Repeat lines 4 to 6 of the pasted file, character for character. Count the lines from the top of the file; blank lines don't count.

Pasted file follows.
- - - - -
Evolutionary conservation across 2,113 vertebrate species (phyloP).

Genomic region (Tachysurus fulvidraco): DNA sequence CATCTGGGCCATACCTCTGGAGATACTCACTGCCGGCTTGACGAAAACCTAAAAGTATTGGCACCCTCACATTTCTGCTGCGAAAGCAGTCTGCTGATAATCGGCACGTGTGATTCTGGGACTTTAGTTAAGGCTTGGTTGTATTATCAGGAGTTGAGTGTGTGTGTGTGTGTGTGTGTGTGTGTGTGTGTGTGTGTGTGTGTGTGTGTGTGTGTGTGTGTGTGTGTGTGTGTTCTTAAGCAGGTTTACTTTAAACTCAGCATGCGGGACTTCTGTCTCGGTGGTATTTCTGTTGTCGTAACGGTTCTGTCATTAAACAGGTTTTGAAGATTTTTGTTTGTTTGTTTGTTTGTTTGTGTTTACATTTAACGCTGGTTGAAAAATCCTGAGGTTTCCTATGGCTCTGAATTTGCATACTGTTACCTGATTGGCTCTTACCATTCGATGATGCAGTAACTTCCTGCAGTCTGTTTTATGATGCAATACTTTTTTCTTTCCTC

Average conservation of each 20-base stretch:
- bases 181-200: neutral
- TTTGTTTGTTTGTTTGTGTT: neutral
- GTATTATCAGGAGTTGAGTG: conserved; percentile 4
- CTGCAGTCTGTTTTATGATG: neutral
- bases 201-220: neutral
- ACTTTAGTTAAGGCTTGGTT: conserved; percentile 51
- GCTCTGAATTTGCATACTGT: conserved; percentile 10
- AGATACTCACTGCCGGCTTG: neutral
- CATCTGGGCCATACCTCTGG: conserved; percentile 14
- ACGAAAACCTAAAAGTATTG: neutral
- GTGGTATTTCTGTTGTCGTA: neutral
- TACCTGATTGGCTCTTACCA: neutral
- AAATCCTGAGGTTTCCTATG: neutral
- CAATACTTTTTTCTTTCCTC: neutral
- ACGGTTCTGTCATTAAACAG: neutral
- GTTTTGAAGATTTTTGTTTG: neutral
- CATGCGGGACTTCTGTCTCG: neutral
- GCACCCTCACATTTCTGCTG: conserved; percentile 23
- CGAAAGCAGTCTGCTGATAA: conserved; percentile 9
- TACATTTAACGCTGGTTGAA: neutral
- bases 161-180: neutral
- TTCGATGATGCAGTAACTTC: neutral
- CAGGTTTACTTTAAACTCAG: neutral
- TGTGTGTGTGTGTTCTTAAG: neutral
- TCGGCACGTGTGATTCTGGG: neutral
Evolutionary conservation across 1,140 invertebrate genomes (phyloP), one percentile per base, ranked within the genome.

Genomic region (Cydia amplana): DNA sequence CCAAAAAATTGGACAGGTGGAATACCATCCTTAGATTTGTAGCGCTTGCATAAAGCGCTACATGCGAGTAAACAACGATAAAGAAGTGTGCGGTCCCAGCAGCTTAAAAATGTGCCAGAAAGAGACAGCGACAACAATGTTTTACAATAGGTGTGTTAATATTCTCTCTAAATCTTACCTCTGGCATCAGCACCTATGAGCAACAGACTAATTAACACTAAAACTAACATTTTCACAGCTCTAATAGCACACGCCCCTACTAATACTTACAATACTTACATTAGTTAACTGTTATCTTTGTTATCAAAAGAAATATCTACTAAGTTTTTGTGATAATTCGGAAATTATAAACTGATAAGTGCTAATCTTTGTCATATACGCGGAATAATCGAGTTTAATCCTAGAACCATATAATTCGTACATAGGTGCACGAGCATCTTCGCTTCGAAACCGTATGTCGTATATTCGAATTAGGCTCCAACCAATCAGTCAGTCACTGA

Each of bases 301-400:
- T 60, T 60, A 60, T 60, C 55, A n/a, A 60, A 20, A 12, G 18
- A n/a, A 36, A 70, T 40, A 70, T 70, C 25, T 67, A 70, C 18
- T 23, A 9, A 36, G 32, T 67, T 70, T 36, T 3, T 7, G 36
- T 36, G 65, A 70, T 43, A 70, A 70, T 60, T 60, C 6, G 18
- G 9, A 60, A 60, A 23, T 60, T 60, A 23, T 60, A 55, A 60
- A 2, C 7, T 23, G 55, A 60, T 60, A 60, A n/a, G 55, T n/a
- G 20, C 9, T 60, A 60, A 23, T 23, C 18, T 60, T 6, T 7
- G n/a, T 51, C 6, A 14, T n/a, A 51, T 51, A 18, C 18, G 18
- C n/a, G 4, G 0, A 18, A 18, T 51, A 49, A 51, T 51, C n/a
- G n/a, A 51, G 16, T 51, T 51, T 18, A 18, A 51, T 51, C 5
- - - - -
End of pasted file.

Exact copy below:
- bases 181-200: neutral
- TTTGTTTGTTTGTTTGTGTT: neutral
- GTATTATCAGGAGTTGAGTG: conserved; percentile 4